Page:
The testimony of a Colombian man who said he was “miraculously cured” of Parkinson's disease through the intercession of Pope John Paul II has brought the Polish Pope closer to canonization
The testimony was sent to the Vatican office heading the sainthood cause for the late pontiff. If it's concluded that the unexplained healing was a miracle, attributable to the Pope's intercession, it would fulfill the requirement for his canonization, according to Catholicculture.org
Marco Fidel Rojas, the former mayor of the town of Huila, said he experienced the first symptoms of Parkinson's in December 2005. After a series of examinations, doctors determined he had suffered a stroke, which led to the development of Parkinson's.
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“I felt like I could collapse at any moment. Various times I fell down outside on the street,” he told Columbian newspaper El Tiempo in July.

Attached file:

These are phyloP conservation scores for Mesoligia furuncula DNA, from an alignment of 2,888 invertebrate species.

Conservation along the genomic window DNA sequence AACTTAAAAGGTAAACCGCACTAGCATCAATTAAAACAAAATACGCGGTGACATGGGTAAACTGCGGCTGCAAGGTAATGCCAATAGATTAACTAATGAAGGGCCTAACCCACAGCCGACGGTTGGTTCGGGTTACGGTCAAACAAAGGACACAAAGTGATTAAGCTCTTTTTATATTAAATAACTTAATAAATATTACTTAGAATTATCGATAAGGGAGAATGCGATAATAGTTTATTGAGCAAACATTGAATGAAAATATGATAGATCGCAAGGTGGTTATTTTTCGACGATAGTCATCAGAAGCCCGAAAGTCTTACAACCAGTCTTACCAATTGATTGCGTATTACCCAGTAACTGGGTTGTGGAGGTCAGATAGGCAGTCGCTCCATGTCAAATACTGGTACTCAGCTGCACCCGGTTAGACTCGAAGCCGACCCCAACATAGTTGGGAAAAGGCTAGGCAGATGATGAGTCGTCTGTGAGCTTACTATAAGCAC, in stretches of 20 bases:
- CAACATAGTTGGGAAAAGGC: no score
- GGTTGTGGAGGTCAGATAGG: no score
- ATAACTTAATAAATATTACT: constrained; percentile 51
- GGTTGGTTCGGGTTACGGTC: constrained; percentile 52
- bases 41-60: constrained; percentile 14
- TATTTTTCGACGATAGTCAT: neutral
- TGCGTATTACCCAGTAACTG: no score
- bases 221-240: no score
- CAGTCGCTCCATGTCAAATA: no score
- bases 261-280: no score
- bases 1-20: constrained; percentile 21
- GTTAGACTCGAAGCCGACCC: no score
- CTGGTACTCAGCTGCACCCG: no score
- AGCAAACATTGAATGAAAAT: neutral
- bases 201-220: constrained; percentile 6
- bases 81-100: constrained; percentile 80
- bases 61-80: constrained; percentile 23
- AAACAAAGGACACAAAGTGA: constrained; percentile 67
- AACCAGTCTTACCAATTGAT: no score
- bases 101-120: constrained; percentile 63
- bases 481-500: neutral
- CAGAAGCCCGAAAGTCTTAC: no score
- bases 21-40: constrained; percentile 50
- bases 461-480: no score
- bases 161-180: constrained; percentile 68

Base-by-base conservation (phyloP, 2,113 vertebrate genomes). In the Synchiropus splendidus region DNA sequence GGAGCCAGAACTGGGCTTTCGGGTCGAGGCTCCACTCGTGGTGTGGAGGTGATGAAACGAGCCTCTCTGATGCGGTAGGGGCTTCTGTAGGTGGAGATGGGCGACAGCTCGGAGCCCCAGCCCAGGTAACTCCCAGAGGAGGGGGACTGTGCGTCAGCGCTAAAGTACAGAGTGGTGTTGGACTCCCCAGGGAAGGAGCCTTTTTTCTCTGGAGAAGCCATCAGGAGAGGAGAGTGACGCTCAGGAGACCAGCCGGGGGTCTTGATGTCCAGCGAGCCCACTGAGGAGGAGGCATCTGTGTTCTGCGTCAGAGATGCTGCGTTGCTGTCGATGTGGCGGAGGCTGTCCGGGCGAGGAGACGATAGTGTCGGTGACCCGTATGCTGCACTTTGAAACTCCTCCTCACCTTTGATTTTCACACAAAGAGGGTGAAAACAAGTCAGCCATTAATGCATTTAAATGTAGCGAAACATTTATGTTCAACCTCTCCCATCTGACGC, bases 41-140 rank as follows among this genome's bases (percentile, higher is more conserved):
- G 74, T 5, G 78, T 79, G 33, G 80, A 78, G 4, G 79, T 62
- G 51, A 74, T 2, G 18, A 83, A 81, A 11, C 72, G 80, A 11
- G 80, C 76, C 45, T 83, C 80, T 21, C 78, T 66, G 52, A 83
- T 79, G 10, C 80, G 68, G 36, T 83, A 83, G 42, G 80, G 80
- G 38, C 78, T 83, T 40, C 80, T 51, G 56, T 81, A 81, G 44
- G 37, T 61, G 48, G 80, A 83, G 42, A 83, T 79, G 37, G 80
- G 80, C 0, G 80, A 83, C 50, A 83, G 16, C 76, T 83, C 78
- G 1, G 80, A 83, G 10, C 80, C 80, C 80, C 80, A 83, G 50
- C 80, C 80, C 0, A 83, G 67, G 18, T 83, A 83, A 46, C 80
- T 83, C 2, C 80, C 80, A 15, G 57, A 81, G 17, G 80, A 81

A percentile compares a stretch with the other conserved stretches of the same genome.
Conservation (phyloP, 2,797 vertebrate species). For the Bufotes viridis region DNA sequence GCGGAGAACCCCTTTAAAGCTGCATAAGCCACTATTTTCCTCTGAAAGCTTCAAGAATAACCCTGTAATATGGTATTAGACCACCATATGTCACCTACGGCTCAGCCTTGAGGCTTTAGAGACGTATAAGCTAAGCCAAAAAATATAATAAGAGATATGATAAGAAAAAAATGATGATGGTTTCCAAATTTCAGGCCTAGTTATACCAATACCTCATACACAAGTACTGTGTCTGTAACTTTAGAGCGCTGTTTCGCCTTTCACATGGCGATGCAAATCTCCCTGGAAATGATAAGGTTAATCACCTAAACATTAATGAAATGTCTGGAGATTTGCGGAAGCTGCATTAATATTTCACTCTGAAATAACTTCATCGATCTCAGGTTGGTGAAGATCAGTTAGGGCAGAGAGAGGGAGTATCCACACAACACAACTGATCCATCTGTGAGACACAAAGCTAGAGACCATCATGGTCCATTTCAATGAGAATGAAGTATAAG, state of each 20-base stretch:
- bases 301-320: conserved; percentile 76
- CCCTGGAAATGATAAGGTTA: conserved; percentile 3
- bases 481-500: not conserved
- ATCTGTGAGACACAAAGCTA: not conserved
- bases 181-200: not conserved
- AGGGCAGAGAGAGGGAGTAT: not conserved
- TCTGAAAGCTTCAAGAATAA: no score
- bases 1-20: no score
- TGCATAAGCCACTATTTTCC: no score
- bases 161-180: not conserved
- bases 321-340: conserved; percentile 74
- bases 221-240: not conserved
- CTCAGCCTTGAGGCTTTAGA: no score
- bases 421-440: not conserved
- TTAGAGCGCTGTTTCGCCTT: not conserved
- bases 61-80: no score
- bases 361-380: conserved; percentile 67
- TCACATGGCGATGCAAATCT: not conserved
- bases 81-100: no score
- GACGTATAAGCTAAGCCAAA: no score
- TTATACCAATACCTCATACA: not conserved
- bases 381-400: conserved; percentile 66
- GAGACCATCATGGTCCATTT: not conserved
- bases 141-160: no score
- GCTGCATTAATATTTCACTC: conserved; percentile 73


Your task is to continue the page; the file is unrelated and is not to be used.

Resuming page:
As his health deteriorated over the years, Fidel remembered meeting Paul II after Mass in Rome on Dec. 27, 2010. He said he prayed one night and the next morning woke up with no symptoms of the illness.
“Yes, John Paul II gave me the miracle of curing me,” he said. “My great promise to my healer is to spread devotion to him wherever I can.”
Dr. Antonio Schlesinger Piedrahita, a neurologist in Colombia, confirmed that Fidel no longer has Parkinson's.
John Paul II was Pope from 1978 until his death in 2005. He was the second-longest serving Pope in history and the first non-Italian since 1523. He produced more beatifications (1,338) and canonizations (482) than all previous popes combined, the Daily Beast reports.
He also was a controversial figure both for how he handled the church's sex abuse scandal
and for making the canonization process faster and easier.
The news that John Paul II is closer to canonization comes soon after Pope Benedict XVI’s decision on Feb. 11 to retire
due to health issues.
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